Speak to the Devil, the first novel in Dave Duncan‘s new The Brothers Magnus series, is set in Jorgary, a fictional country inserted smack in the middle of late 15th-century Europe. Aside from this new country, the second main divergence from the actual history is a form of magic called Speaking, which involves asking saints (or according to the Church, demons) for intercession.
Anton Magnus, a young and ambitious hussar in the Jorgarian army, asks his squire and younger brother Wulfgang for some help catching the eye of the rich and powerful during a royal hunt. After all, the Magnus family is desperately trying to raise money to ransom Vlad, yet another brother, who was captured during a recent war — and if that involves asking Wulfgang for a risky display of the forbidden Speaking magic, so be it.
After a suspiciously spectacular feat of horsemanship, Anton definitely draws the court’s attention, getting him involved in a wildly dangerous mission… which may lead to unheard-of rewards. Eventually Marek, the youngest Magnus, who has been imprisoned in a monastery because of his Speaking ability, and even Otto, the oldest brother and head of the family, also become involved in the adventure.
Speak to the Devil starts off as an enjoyable courtly adventure. Anton is a fun main character: cocksure, witty and brashly likable. The story is so smoothly narrated that the pages practically turn themselves. The dialogue is often funny, occasionally to the point of being glib, as if the author were more concerned with “what would sound funny here?” than “what would this character really think or say?”. The novel is airily plotted; it’s definitely best not to take things too seriously or question people’s motivations too closely. Just grab some popcorn and enjoy the ride, as improbable as things may seem at times.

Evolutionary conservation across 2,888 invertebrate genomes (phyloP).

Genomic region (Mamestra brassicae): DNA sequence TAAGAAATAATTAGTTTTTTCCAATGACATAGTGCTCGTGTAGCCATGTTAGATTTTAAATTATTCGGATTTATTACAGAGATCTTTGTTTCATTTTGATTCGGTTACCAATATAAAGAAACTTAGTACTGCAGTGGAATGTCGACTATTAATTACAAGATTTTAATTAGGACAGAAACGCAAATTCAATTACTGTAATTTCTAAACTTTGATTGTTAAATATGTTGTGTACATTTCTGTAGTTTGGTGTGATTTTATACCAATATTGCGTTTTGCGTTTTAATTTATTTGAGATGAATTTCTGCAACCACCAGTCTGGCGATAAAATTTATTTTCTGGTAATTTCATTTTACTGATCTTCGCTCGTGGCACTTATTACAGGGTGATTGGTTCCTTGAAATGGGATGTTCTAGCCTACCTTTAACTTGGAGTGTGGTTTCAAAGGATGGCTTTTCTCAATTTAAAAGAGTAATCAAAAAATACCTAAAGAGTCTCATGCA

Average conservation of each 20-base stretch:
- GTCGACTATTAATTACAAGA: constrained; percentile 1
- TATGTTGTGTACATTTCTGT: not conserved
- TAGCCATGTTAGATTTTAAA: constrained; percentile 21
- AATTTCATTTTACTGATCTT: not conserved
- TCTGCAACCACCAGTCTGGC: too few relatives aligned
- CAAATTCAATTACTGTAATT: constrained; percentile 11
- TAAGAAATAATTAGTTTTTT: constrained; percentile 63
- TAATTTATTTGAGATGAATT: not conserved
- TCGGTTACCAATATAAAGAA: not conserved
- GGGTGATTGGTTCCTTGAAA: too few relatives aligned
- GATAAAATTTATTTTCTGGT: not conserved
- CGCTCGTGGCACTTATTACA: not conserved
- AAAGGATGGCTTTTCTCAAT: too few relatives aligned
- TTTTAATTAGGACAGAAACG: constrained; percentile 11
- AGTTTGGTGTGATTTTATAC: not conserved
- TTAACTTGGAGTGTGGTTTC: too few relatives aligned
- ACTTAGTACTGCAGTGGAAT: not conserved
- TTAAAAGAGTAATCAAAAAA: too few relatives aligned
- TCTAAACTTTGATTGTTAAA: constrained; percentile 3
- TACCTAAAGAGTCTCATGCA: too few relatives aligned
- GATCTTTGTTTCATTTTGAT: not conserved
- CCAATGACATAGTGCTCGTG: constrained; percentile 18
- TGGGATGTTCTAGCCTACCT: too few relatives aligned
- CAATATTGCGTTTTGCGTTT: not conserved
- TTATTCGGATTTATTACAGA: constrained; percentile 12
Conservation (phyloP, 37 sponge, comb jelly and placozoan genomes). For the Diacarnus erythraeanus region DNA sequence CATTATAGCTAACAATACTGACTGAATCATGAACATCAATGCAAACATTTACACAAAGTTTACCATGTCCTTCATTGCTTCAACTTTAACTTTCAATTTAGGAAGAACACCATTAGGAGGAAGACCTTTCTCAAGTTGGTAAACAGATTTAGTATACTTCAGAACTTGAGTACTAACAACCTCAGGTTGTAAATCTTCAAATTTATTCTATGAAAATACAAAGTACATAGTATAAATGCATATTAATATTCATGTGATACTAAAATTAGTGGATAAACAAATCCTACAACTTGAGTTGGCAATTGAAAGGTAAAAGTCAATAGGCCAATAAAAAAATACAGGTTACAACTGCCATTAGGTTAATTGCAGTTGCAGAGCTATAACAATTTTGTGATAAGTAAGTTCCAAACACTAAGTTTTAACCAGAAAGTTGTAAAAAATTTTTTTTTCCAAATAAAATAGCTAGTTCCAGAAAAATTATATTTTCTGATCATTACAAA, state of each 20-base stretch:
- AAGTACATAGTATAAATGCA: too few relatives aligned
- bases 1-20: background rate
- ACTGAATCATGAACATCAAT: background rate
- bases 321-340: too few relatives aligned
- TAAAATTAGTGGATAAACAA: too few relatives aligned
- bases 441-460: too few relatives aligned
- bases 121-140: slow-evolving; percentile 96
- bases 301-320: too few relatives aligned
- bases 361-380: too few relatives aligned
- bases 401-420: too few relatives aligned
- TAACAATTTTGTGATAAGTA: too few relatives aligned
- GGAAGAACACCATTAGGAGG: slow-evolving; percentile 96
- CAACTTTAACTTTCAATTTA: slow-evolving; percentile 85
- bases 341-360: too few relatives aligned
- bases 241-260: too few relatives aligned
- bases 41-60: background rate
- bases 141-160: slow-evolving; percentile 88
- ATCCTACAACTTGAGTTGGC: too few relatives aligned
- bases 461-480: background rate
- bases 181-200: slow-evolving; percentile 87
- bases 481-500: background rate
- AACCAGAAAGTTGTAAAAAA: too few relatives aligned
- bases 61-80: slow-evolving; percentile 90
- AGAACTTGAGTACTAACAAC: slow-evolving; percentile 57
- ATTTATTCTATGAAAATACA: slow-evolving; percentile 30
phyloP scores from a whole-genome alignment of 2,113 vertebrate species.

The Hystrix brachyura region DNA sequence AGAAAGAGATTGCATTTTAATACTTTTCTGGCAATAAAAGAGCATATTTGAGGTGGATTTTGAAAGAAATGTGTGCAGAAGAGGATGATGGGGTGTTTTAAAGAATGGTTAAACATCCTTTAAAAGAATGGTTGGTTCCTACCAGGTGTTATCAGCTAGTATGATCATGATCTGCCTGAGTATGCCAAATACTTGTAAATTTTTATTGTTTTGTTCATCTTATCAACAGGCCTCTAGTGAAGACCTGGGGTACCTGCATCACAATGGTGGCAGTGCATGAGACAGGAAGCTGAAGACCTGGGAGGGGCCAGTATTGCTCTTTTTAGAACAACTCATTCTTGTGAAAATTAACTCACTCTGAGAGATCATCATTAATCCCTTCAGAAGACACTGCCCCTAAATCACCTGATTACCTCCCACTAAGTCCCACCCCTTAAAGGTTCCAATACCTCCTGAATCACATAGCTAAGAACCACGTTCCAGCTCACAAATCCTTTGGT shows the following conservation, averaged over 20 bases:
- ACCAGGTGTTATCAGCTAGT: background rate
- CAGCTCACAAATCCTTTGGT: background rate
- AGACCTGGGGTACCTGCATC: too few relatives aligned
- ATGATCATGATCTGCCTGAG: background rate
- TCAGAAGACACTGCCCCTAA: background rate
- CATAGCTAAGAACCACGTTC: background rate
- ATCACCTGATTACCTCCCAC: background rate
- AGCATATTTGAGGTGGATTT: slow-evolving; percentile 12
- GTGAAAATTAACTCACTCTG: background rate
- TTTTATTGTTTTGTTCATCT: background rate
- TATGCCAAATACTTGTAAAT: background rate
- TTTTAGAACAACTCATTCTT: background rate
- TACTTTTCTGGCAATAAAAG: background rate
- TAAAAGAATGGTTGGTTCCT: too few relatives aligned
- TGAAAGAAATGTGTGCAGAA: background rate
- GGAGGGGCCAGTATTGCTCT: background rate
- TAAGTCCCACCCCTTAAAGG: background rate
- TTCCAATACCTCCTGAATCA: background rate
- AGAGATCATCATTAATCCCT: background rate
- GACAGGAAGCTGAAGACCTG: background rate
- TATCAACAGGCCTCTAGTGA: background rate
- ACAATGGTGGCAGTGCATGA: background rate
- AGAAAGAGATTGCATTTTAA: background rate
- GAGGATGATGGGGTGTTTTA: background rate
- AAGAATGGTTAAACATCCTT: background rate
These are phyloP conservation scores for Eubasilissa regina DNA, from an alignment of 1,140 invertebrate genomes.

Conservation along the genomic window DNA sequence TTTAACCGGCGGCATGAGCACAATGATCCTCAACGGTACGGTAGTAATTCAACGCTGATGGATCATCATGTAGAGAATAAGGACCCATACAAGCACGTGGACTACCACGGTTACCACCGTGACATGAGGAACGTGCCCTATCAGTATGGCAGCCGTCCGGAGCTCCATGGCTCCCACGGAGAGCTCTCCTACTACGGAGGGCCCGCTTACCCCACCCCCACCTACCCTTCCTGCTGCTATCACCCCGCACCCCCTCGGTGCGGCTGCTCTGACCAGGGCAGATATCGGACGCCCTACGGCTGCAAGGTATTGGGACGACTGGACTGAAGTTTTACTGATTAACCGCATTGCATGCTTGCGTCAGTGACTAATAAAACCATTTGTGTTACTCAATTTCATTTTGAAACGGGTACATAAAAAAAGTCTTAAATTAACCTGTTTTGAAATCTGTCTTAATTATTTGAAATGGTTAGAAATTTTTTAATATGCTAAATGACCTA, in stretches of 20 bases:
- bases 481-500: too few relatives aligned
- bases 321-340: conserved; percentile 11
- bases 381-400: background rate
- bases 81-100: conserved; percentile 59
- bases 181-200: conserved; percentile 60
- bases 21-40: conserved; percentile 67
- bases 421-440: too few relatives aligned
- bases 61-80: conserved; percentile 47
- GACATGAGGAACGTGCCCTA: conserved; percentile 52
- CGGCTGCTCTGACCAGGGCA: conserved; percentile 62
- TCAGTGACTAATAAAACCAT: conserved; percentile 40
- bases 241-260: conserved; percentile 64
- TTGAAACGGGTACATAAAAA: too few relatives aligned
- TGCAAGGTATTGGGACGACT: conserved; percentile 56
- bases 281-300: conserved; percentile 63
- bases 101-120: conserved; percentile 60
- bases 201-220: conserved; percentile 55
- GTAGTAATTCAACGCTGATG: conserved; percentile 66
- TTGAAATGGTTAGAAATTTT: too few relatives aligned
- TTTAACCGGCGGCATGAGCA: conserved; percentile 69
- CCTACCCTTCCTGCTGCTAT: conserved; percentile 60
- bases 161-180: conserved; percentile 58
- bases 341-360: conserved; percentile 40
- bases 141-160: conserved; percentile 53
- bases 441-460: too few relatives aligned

Plotting and characterization may be on the thin side, but the realistic descriptions of meals, travel and living environments, and the usage of era-appropriate vocabulary, definitely display Dave Duncan‘s knowledge of the historical period. The author also accurately portrays the changed nature of warfare, due to the advent of gunpowder siege weaponry and the increased role of mercenaries. It’s unfortunate that this level of historical depth isn’t matched by the rest of the novel, because that aspect of Speak of the Devil is top-notch.
Because of its hectic pace and entertaining characters, the first half of Speak to the Devil is an enjoyable (if shallow) read, but the story becomes increasingly improbable as the novel progresses. The ending is a bit abrupt, but clearly sets things up for the next volume in The Brothers Magnus, tentatively scheduled for May 2011. Despite some flaws, Speak to the Devil is a fun, breezy novel that should please fans of Dave Duncan, as well as readers who are in the mood for a light, fast-moving adventure.